The intersection of Shattuck and University avenues is the second most dangerous intersection in Berkeley for pedestrian collisions and near-misses. The city hopes to change that with the Shattuck reconfiguration project. Image: Google Maps
The intersection of Shattuck and University avenues is the second most dangerous intersection in Berkeley for pedestrian collisions and near-misses. The city hopes to change that with the Shattuck reconfiguration project. Image: Google Maps

The city is seeking community input on two downtown Berkeley projects — the Shattuck Reconfiguration Project and the modernization of the Downtown Berkeley BART station. There are two separate online surveys to take and, in the case of the Shattuck project, there’s a Transportation Commission meeting Thursday to learn more and provide input. The meeting will be held on Oct. 15 at the North Berkeley Senior Center, 1901 Hearst Ave., at 7 p.m.

The city is altering the traffic flow and sidewalks on Shattuck Avenue, between University and Allston Way, to create safer and easier travel by foot, car, bike, and bus.

Take the survey, which is open until Oct, 30. (There’s a drawing to win a free iPad).

According to the city, the goal of the project is for pedestrians to be able to better enjoy downtown as a walkable space. Cars and buses should experience less congestion, and bicyclists should gain safety and ease, they say.

As they relate on the city website: “The main change would affect northbound traffic, which currently has to make a series of turns that add time and create a dangerous dynamic for pedestrians and bicyclists. As detailed in the graphic, the plan would make the west side of Shattuck into a two-way street — eliminating the two turns required to go north.

“That change would cut the northbound commute by 25 seconds per car during the peak, evening hours. Cumulatively, that would be 5 fewer hours per day — or 1,300 fewer hours per year — that northbound cars would be in downtown Berkeley. Time savings would also occur outside of peak traffic hours, and, obviously, buses would also save time.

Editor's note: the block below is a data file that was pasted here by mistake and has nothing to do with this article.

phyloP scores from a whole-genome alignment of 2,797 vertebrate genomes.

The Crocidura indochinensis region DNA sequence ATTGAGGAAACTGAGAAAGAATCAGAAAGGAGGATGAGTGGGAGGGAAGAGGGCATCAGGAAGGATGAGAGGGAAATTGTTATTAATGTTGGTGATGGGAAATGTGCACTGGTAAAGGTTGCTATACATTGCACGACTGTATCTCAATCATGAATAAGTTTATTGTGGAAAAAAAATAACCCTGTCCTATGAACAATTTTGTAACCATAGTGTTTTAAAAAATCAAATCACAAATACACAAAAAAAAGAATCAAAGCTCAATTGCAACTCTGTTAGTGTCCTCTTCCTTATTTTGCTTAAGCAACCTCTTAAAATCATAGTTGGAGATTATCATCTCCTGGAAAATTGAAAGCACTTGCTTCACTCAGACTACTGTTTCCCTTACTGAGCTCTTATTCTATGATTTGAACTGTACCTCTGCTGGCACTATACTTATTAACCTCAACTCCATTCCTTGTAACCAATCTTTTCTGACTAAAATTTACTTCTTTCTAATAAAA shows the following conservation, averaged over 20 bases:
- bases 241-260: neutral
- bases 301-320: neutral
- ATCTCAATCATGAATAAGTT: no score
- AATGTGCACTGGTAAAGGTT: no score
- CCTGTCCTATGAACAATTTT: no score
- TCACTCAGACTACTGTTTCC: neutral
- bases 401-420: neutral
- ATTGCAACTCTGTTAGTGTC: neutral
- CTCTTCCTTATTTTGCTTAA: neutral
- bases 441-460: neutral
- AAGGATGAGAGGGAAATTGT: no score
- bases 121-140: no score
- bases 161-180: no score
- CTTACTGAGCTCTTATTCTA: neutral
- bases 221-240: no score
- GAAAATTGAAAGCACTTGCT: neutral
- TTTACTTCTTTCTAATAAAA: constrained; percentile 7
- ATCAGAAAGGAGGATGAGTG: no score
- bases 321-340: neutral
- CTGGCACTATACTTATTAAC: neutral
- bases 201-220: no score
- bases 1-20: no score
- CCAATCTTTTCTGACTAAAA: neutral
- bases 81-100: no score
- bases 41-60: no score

“Eliminating the two turns to go north also increases safety for pedestrians and bicyclists at Shattuck and University avenues, an intersection that has one of the City’s highest rates of accidents in which cars hit pedestrians or bicyclists. Changing this intersection is a top priority in the City’s Pedestrian Master Plan.

“The project also seeks to enhance the pedestrian experience through landscaping, widened sidewalks, and shorter crosswalks.  Among other things, a raised intersection at Shattuck East and Center Street would calm traffic and make it easier for pedestrians to walk from UC Berkeley to the BART station. Maintaining adequate parking and improving bus service are other goals. The east (northbound) section of Shattuck would become a narrow, one-way street with angled parking, intended primarily for local traffic, buses, and shuttles.”

Design and functionality among goals for BART modernization

Said Siciliana Trevino shortly after 2 p.m.: "Power out all over #Berkeley BART is still running - take a free ride from downtown!" The station is closed as of about 2:40 p.m.
Downtown Berkeley BART station. Photo: Siciliana Trevino

Meanwhile, BART’s Berkeley Station Modernization survey closes at the end of Thursday, Oct. 15.

Take BART Berkeley Station Modernization survey.

The Downtown Berkeley Station Modernization Conceptual Design Plan will establish a blueprint for the Downtown Berkeley Station that identifies and prioritizes long-term improvements, according to the city. It will “provide BART with a vision for modernization and place making, and will identify improvements that bring a high standard of design excellence, functionality, and cost effectiveness.” (This project is separate from plans to redesign Downtown Berkeley ‘s BART Plaza, but will be carried out in conjunction with that work.) The project’s key goals are identified as being to:

  • Enhance Downtown Berkeley Station as a world class gateway to the City of Berkeley and the UC Berkeley campus
  • Modernize and refresh the station to bring it into the 21st century
  • Ensure that the station design reflects BART’s sustainability goals
  • Improve the station’s function, safety, capacity and appearance
  • Incorporate art and community identity into the station
  • Incorporate station amenities to improve customer experience

For more information visit BART’s website.

Council weighs in on new Downtown Berkeley plaza plans (07.09.15)
Open house displays plans for Shattuck Square facelift (06.12 15)
Berkeley BART plaza plans ‘not a bad first start’ (04.29.14)
Berkeley BART plaza workshop comes Monday (01.30.14)
Downtown Berkeley BART plaza slated for major overhaul (11.26.13)
Berkeley set for $12.7m in downtown transport grants (05.28.13)
Berkeley council approves plans to green downtown (01.30.13)
Berkeley’s downtown BART is all roses as part of clean-up (07.17.12)

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Tracey Taylor is co-founder of Berkeleyside and co-founder and editorial director of Cityside, the nonprofit parent to Berkeleyside and The Oaklandside. Before launching Berkeleyside, Tracey wrote for...